I flew down to Houston last year to have lunch with George Herbert Walker Bush.

“Did you come because you think I’m going to die?” he asked me with a wry smile.  Read the full story here.



Disbelief and Disappointment

Wednesday, April 4th, 2012

Mike Teets entry into the race to replace Agriculture Commissioner Gus Douglass did not surprise anyone.  But his abrupt departure four days before the deadline to withdraw caught his supporters and Republican leaders by surprise.

A greater surprise [maybe] came last night when he endorsed Walt Helmick in the five person Democratic primary.   The only way to describe the reaction was disbelief and disappointment.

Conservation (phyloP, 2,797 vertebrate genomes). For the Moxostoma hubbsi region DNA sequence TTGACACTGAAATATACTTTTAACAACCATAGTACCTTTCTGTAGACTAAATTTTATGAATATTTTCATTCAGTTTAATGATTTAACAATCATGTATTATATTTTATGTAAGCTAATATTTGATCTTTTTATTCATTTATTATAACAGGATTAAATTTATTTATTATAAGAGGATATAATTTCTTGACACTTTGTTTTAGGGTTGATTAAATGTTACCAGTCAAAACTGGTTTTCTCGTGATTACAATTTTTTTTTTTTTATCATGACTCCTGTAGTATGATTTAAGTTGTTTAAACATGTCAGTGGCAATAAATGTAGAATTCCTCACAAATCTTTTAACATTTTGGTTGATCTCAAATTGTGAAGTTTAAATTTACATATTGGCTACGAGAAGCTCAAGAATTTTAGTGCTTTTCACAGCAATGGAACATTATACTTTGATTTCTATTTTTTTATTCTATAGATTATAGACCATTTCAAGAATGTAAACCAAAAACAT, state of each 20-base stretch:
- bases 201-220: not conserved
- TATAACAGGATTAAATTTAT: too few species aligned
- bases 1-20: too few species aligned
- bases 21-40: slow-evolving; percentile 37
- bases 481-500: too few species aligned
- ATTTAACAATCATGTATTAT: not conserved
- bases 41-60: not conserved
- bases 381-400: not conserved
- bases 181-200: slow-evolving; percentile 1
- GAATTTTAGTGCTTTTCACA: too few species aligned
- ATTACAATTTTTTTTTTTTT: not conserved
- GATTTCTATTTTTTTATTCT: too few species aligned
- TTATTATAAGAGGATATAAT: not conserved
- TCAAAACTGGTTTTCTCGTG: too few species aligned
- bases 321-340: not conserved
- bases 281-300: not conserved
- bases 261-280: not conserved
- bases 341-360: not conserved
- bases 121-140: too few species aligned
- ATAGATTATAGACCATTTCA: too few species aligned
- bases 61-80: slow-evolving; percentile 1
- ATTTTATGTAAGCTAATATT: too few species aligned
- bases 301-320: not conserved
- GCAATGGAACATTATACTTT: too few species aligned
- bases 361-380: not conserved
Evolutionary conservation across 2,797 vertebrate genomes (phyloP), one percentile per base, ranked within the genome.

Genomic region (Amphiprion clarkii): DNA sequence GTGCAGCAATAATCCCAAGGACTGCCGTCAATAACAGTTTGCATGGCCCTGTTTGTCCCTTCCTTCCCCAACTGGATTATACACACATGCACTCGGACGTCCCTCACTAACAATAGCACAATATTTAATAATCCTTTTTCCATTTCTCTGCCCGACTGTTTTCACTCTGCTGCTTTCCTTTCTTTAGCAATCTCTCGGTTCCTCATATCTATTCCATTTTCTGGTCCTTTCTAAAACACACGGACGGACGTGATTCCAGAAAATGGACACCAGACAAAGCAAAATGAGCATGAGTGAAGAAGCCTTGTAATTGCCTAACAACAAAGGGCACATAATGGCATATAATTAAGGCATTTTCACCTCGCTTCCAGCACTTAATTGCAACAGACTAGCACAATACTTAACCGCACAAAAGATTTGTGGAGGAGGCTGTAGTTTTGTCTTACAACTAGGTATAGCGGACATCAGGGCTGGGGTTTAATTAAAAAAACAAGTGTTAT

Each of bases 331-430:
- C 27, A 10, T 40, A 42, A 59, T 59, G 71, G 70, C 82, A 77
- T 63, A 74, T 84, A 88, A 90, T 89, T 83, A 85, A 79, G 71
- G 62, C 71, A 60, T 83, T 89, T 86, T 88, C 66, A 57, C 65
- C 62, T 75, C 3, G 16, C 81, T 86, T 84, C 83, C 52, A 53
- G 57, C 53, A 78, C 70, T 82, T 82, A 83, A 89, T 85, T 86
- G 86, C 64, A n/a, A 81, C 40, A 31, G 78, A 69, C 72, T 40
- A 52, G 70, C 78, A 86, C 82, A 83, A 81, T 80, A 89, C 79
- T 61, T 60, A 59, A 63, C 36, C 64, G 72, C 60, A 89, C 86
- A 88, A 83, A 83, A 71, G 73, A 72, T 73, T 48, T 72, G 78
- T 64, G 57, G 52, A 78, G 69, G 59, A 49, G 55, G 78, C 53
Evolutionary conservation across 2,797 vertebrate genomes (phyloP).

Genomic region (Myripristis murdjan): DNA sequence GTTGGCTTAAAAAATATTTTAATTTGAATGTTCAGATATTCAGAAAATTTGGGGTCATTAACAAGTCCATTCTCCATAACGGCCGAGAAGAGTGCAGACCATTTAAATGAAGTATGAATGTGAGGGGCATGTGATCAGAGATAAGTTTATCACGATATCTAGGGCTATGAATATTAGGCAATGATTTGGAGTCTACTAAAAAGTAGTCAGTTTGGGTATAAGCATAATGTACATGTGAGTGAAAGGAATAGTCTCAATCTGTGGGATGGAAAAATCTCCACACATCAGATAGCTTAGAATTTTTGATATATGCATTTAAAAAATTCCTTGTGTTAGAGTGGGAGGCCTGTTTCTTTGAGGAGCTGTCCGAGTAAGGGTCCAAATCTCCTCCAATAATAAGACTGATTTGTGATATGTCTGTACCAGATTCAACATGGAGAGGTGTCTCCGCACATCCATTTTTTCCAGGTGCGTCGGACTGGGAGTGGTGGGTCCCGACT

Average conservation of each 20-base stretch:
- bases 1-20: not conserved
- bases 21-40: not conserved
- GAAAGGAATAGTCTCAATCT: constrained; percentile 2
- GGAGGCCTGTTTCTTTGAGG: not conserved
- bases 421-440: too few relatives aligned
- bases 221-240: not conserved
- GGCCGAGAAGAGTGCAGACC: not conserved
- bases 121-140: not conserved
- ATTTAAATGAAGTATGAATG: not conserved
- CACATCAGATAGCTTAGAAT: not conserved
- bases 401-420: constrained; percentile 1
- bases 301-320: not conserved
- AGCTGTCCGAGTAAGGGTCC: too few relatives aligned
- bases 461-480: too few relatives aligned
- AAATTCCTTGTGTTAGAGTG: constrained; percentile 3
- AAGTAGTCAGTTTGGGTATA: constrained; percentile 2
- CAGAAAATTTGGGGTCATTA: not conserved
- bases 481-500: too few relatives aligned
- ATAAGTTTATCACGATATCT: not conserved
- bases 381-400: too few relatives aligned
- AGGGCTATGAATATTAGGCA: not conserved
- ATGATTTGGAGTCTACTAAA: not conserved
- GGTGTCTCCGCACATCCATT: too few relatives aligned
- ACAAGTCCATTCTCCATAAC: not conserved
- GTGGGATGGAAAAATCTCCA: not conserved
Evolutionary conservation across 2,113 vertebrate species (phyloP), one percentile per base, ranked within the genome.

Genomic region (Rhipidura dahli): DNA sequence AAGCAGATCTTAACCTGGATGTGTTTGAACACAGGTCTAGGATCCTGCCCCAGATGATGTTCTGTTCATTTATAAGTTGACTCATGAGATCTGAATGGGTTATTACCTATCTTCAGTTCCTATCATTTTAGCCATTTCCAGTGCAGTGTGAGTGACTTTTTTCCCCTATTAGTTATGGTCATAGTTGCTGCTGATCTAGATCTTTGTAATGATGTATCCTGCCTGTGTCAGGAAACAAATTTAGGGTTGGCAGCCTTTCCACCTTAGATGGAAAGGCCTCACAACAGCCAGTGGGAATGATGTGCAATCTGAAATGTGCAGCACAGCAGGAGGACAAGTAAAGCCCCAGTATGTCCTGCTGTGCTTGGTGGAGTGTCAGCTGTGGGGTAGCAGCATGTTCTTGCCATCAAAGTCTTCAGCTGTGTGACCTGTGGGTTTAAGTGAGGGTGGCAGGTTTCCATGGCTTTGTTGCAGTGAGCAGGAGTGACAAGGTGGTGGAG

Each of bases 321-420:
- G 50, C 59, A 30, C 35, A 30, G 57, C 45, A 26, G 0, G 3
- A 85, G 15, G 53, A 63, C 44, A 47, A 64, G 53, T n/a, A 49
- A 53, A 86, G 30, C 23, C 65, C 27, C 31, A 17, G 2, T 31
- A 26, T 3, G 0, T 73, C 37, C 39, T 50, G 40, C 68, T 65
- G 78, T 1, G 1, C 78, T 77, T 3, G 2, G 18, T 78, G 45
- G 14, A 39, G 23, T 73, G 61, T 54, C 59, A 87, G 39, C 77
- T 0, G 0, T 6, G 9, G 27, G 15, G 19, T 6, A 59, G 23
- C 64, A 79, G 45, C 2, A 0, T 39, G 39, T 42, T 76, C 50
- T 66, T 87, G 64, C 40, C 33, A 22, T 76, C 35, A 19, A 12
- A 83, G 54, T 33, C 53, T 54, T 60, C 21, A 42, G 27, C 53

This whole thing is strange.  It is known Helmick requested a meeting with Teets just days after Commissioner Douglass announced he would not seek re-election.  Rumor has it that Teets made clear to Helmick he planned to run – and considered his 2008 race to be an investment for 2012.

Teets and his loyal supporters spent the summer of 2011 preparing for the race.  He filed pre-candidacy papers, developed campaign tools, in October issued a formal announcement and filed for the office January 24, 2012.

Is there a quid pro quo here?  It will take Helmick’s election to get that answer.  Then again we may never know what caused this turn of events.